Hospitality group James’ Places is laying claim to some of the greatest wildflower treats of the year within easy reach of its hotels.
According to the group’s marketing manager, Heidi Kettle, some of the North West’s best bluebell displays can be found near Falcon Manor at Settle, The Royal Hotel at Kirkby Lonsdale and the Shireburn Arms in Hurst Green, near Clitheroe.
Said Heidi: “We are blessed with beautiful bluebells and spring flowers on the doorsteps of our hotels.”
Carole Melling, general manager of Falcon Manor, suggested a visit to Oxenber Wood, near Austwick and Cleatop Wood, which offers a circular walk of around four miles from the door of Falcon Manor.
She said: “As well as bluebells as far as the eye can see as walkers wander up through the wood, as you emerge from the trees there is an excellent view of Yorkshire’s Three Peaks mountains and the upper reaches of North Ribblesdale.”
It is 10 minutes in the car from Falcon Manor to the village of Austwick from where Oxenber Wood is the main event in a circular walk of around three to four miles.
Carole said: “Oxenber Wood really does offer a jewel among bluebell displays and if guests go nowhere else – don’t miss this. From Austwick, a glance across at the hillside below the wood in May will show it as a blue haze as bluebells have continued to thrive in a field next to the wood where once there were trees.
“Stroll along bridleways and over an ancient clapper bridge spanning Austwick Beck and make your way uphill through this pasture of bluebells into the woods where the flowers continue in abundance.”
The Royal Hotel is in the South Lakes but ideally placed for the Yorkshire Dales and the Lake District. Oxenber Wood is easy to visit from here too, being just 20 minutes in the car from Kirkby Lonsdale.
Damian Atkins, general manager of The Royal Hotel, also recommended a visit to Barbon Wood and to Warriners Wood, just outside Kendal.
He said: “The countryside around Barbon, a village five minutes’ drive from Kirkby Lonsdale, is one of the areas which was included in the Yorkshire Dales National Park when the boundary changed in 2016.
“Walkers emerge from the wood into a beautiful dale with its dramatic steep valley sides and babbling beck. This is a perfect place to enjoy a Royal Hotel walker’s picnic which we make fresh to order in the hotel kitchen on the morning of your hike.”
Didier Vincent, general manager of The Shireburn Arms highlighted strolls in Spring Wood, near Whalley and Mill Wood, just North of Hurst Green.
He said: “Spring Wood offers a treat for the senses with wildflowers, and especially bluebells, the crowning glory. It’s also an excellent picnic site in an ideal position from which to explore Pendle Hill or the historic village of Whalley and its surrounding countryside.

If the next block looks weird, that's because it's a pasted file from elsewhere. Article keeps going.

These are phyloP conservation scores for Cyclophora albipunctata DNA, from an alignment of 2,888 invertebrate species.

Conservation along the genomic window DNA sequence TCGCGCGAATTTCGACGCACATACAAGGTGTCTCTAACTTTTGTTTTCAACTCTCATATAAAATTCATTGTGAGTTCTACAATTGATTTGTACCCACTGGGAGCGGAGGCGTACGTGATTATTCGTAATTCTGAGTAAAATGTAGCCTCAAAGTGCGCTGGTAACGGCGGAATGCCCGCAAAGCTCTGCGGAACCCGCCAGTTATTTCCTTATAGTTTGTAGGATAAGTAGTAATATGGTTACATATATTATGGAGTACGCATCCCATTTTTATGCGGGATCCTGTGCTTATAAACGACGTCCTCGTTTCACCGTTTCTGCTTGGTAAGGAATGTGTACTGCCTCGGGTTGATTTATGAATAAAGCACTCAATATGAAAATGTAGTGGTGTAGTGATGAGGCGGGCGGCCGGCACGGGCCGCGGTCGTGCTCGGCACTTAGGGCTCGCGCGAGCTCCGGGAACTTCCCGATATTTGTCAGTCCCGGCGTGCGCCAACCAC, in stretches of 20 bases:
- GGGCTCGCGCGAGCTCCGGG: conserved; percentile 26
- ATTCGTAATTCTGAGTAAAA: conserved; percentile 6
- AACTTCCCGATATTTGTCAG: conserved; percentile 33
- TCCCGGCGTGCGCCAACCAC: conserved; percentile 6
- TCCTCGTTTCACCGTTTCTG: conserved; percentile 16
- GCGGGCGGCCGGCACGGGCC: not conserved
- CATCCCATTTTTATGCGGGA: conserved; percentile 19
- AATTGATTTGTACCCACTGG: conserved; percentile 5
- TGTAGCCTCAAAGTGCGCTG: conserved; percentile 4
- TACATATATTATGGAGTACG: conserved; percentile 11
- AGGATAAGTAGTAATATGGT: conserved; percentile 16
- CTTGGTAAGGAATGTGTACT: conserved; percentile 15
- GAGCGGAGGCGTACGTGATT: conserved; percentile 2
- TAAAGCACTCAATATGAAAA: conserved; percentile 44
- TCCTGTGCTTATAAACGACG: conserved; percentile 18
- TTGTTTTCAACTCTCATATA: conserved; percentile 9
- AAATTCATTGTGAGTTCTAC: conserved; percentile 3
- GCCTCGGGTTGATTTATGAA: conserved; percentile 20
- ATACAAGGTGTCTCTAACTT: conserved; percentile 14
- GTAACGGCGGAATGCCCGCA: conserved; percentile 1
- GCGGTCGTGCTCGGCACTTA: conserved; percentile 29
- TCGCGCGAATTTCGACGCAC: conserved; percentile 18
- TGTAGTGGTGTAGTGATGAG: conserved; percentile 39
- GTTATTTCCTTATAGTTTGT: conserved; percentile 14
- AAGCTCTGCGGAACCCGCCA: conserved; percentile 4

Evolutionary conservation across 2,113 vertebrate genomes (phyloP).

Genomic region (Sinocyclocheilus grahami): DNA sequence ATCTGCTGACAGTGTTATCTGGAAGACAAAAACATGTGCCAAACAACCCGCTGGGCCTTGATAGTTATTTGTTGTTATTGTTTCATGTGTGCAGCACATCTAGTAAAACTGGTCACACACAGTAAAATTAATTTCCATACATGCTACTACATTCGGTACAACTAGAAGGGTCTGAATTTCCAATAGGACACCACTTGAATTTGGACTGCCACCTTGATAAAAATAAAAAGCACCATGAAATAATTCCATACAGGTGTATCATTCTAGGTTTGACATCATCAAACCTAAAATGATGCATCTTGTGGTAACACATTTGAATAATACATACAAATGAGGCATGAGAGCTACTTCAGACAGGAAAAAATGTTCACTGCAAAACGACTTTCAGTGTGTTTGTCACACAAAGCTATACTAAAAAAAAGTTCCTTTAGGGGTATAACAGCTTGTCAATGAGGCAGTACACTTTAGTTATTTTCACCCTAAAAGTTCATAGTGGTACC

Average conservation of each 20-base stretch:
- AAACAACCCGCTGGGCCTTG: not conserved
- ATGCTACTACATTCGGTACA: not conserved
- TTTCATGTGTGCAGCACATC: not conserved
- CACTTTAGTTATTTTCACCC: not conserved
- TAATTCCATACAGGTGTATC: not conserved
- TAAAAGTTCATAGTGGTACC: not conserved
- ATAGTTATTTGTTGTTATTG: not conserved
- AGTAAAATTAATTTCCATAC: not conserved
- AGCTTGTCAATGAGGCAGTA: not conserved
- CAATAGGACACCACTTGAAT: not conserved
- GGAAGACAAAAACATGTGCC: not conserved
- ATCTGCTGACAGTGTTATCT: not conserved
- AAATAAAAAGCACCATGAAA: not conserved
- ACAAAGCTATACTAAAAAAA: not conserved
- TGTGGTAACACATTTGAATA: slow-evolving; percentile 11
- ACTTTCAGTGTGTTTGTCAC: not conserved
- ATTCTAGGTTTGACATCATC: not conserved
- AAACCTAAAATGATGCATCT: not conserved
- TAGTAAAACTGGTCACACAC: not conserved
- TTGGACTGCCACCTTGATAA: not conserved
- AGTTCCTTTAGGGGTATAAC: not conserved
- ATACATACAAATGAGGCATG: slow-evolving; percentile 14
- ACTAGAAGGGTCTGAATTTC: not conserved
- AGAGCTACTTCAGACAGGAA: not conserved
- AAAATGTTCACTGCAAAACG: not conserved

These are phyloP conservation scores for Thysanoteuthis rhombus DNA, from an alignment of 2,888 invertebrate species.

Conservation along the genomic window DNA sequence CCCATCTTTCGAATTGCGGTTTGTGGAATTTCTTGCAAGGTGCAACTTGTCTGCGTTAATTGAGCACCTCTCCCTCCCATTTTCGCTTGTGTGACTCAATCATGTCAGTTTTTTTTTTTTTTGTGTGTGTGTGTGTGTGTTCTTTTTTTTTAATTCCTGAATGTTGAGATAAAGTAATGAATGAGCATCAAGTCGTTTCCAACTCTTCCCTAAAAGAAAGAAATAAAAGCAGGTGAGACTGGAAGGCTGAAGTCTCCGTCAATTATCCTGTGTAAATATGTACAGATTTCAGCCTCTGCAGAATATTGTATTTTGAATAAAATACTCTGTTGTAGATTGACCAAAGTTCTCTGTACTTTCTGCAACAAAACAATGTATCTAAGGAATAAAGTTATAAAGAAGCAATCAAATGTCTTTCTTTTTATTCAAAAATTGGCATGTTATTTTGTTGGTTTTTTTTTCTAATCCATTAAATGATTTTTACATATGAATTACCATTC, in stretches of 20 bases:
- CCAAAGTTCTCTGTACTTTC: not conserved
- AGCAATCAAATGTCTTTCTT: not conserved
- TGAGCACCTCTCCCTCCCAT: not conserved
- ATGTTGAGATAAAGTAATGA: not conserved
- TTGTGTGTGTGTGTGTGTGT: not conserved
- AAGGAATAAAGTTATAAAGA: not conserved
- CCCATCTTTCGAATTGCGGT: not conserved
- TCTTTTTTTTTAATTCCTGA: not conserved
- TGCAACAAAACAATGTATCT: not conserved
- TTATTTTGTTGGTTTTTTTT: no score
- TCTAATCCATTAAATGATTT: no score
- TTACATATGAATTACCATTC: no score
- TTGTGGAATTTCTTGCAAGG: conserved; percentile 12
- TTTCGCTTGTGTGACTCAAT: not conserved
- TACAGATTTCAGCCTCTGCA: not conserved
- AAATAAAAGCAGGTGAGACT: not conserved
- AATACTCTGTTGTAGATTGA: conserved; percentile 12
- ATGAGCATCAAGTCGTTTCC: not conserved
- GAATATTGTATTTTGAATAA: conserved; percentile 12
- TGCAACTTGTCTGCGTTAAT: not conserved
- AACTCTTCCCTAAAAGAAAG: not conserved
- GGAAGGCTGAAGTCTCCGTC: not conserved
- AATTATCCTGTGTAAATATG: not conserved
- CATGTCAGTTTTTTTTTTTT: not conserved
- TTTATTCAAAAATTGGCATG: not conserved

“What’s better is that it’s only a 15 minute drive in the car from The Shireburn Arms and a number of self-guide routes are available, suitable for all abilities and ages.”
Meanwhile Mill Wood forms part of a two-mile circular walk from the door of The Shireburn Arms. Bluebells can also be enjoyed on the Tolkein Trail, a 5.5 walk around the Hurst Green area so loved by JRR Tolkein, who wrote part of his Lord of the Rings trilogy while staying at nearby Stonyhurst College.
Bluebells are usually in flower between late April and late May and two different species are commonly found in Lancashire, Cumbria and the Yorkshire Dales – the native bluebell, identifiable by its longer stem and white-cream coloured pollen, and the Spanish bluebell.
Some bluebell facts:
• Bees can 'steal' the nectar from bluebells flowers by biting a hole in the bottom of the bell, reaching the nectar without pollinating the flower.
• Where native and Spanish bluebells grow close together a hybrid plant can be produced.
• Bluebell bulbs were crushed to provide starch for the ruffs of Elizabethan collars and sleeves. Meanwhile, back in the Bronze Age, bluebells were used to set feathers on arrows: a process known as ‘fletching’.
• Fields of bluebells are said to be intricately woven with fairy enchantments.
• Half the world’s population of bluebells grow in the UK.
Heidi added: “Our hotels’ dinner, bed and breakfast offers are particularly good value for enjoying a break and experiencing the bluebells while relaxing in stunning surroundings. Keep an eye on www.falconmanor.co.uk,www.royalhotelkirkbylonsdale.co.uk, and www.shireburnarmshotel.co.uk for our April/May offers.”
Falcon Manor, The Shireburn Arms and The Royal Hotel are part of the James’ Places group of hotels, inns, interior design and hospitality businesses across the Ribble Valley, Yorkshire Dales and South Lakes, all different yet sharing the same service values and ethos.